Hmmm….what makes me feel euphoric? Off-leash dog hours with my pup at Prospect Park where dogs can roam, sniff, play, chase, run. Finding a five dollar bill hidden in a pocket of a pair of pants I just purchased at the thrift store. Kissing my spouse. Reading anything by Carmen Maria Machado. Taking a bath and listening to NPR while eating cookies or drinking hot cocoa. Teaching.

Gender Reveal Party is hosted and curated by Robin Gow.

Emotive Fruition!

Emotive Fruition is an inventive merge of poets and actors celebrating spoken word. I am excited to have a poem, “hide-n-seek” featured in the upcoming show celebrating loooooooooove poems.

LET LIGHTNING SET US ON FIRE is a live performance of poetry written by some of New York’s hottest poets and performed on stage by a cast of film and stage actors. This Valentine’s Day, snuggle up with some fiery poems about modern love that will surely get your heart going.

WHEN/WHERE? February 3rd / Caveat Bar / 21 A Clinton Street / New York, NY 10002

Doors 6:30 PM, show 7:00 PM.
Tickets $15 in advance, $20 at the door.
21+
This event is mixed seated and standing room. Seats are first-come, first-served.

PURCHASE TICKETS HERE!!

Poems written by Michelle Bermudez, Michael Broder, Elizabeth Burk, Susana H. Case, Janel Cloyd, LeConte Dill, Jared Harel, Aimee Herman, Emily Hockaday, Quincy Scott Jones, Dara Kalima, Arden Levine, Anna Limontas-Salisbury, Chrissy Malvasi, Cynthia Manick, Caitlin Grace McDonnell, Jason Schneiderman, Lynn Schmeidler, Jackie Sherbow, Kathleen Williamson

Directed by Thomas Dooley

Name Calling

I am trying to articulate and wrap my understanding around the words I want to ask others not to use on me. What if we could carry a tiny index card in our pockets and on this card were the words that make us feel invisible, incorrectly seen, or just simply cause us to cringe. And by just carrying these words in our pocket, that ink becomes so powerful that it creates a…force field…an electromagnetic barrier making it impossible for these words to be spoken in our presence.

What words would be written on your card?

I thought about this yesterday while traveling home from a friend’s memorial. I was on the C local train, without a book to read and only my tiny notebook to keep me occupied. I began a list:

List of Words I Hate Being Called

miss, ma’am, girl, cute*, woman, lady, wife,

And then I stopped because one of those words was used towards me three times earlier in the day. As a writer, I know that I can have all the control over the words I want to use. I decide what I want to write and how I want to write it. Of course, I may use a thesaurus (or the computer) to help fill in when I want a different word.

Walking around, I have no control over how people see me or use their words toward me. This is a strange juxtaposition because it can startle and create an invisible seizure in my body because how I see myself is so often not how others see me.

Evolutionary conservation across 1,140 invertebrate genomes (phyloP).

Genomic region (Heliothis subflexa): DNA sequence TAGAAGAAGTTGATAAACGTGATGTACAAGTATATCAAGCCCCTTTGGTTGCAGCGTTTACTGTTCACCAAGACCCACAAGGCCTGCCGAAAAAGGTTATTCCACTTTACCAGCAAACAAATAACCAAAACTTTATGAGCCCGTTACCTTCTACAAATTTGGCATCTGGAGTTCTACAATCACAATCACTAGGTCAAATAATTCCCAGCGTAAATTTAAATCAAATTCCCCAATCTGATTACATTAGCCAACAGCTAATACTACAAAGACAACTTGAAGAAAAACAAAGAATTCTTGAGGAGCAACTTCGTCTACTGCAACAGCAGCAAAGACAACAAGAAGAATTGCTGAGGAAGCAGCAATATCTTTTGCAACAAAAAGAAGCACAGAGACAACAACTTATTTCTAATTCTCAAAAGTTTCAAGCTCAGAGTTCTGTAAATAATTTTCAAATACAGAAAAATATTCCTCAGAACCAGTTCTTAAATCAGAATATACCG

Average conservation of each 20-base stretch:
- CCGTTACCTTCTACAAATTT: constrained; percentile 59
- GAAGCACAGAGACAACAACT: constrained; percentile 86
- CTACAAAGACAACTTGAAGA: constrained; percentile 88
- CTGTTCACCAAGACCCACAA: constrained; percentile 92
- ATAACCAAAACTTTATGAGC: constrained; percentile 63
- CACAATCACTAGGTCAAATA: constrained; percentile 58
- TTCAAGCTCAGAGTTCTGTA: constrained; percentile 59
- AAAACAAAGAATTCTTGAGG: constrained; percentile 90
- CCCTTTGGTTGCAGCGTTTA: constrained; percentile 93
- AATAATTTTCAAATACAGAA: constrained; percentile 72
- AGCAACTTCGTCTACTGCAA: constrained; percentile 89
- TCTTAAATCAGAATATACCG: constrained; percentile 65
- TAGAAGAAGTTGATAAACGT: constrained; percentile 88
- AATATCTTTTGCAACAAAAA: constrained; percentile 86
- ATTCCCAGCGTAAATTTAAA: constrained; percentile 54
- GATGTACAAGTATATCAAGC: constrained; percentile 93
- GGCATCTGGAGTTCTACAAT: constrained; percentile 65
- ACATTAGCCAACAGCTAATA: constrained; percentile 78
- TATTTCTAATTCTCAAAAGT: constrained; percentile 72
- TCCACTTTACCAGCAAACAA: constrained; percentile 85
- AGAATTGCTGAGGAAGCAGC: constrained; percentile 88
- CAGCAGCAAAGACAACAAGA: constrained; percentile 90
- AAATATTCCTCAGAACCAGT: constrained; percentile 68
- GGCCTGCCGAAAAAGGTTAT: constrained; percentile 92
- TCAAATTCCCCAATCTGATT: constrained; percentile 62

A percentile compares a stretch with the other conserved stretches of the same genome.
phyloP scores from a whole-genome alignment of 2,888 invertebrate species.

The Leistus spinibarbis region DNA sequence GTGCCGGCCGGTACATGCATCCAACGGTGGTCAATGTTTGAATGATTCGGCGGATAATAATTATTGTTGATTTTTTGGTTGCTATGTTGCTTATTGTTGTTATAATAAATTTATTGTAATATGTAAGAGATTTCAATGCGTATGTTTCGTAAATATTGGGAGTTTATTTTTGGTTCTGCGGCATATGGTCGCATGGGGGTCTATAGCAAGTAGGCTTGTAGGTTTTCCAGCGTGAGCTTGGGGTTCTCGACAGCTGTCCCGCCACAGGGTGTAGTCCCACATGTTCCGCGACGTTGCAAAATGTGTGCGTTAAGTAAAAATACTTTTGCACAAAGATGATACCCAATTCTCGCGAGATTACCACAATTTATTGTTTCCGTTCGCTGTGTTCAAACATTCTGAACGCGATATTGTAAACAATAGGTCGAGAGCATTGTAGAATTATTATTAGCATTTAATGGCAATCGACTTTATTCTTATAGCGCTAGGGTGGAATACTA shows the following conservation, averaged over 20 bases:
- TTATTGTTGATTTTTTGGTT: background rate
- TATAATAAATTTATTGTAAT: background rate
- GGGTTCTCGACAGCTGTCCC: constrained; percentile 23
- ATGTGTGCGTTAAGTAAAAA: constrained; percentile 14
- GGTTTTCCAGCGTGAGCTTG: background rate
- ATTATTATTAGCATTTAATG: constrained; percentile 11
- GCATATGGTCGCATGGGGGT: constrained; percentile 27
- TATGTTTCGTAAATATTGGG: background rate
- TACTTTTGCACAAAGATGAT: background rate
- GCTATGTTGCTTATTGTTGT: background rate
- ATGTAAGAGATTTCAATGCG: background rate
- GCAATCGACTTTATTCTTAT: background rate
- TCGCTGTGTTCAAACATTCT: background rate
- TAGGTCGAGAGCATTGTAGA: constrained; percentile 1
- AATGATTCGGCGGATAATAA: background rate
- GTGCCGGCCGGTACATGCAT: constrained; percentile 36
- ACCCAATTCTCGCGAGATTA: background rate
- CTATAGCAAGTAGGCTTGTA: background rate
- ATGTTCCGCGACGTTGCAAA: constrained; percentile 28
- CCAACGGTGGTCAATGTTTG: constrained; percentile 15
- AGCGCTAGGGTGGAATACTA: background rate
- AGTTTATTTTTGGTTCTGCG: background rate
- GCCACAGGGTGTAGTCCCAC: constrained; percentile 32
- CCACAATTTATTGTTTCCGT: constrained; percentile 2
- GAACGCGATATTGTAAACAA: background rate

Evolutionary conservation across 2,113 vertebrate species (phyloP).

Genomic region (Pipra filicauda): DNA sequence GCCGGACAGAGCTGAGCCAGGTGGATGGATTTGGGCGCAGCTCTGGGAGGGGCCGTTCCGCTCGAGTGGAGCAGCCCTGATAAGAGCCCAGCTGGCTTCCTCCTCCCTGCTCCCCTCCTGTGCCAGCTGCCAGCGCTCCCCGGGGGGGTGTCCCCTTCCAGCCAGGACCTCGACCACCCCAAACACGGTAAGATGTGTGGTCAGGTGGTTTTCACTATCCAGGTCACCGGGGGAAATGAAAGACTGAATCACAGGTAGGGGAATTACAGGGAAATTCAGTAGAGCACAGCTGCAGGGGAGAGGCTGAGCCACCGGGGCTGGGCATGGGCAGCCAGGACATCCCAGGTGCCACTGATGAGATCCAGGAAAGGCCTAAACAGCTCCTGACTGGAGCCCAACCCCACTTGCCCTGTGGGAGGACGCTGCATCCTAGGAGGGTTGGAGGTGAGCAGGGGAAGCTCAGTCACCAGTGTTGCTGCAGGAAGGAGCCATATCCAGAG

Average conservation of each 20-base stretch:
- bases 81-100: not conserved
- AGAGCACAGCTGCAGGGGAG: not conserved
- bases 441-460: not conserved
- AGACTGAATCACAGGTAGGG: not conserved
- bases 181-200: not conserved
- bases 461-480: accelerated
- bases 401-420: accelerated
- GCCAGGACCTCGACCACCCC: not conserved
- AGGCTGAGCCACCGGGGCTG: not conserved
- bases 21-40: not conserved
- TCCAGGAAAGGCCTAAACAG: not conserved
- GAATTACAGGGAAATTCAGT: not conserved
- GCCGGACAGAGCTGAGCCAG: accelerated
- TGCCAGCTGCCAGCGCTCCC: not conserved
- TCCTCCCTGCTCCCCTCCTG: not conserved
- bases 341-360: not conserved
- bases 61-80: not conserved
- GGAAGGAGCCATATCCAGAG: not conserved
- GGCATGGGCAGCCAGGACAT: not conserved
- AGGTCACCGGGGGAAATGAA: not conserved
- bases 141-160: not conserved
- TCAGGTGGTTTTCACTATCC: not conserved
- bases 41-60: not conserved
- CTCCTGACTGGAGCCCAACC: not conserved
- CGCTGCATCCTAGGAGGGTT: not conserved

Recently, I paid a professional to chop off all my hair (or much of, at least). I thought this removal might help balance my reflection. I thought this removal might help me feel like how I felt.

Spoiler alert: it did and it did not.

I have learned many things about myself over the years such as: I really am lactose intolerant no matter how much I try to ignore this; I continue to feel the need to challenge authority figures; I much prefer to be by myself; I can live without alcohol though not marijuana; sometimes I enjoy wearing women’s underwear; and no matter how far I try to run away from myself, the turmoil and fragmentation of myself lives within. Therefore, haircut or wardrobe is just a minuscule portion of who and how I am and feel.

I do not want to police others about vocabulary. Well, actually, sometimes I do. But most times I just want to be off-duty from all of that. I want to be seen, but it’s impossible for others to see me how I desperately want to be seen unless I say something.

I really, really, really, really, really (you get it?) do not want to be called cute. I am forty. I am jagged and messy and queer and wild and that is just not an adjective that settles well beside the wax in my eardrum. This word makes me feel like I am being mispronoun’d.

So, here is a replacement: bold. Or how about: like a savage poppy growing in a field of dandelions. Or even: You look like YOU.

I am quite sure I have used words toward others that weren’t quite right. Adjectives and nouns and other parts of speech that were severely incorrect. And for that, I am sorry because I know what it feels like to be mispronounced and I never want to do that to another.

I am still adding to my list. It is one of those lists that is forever to be continued….

And I am working on a different list. A list of what I would like to be called. How I want to be seen. Because I am still figuring this out after decades of not even considering it.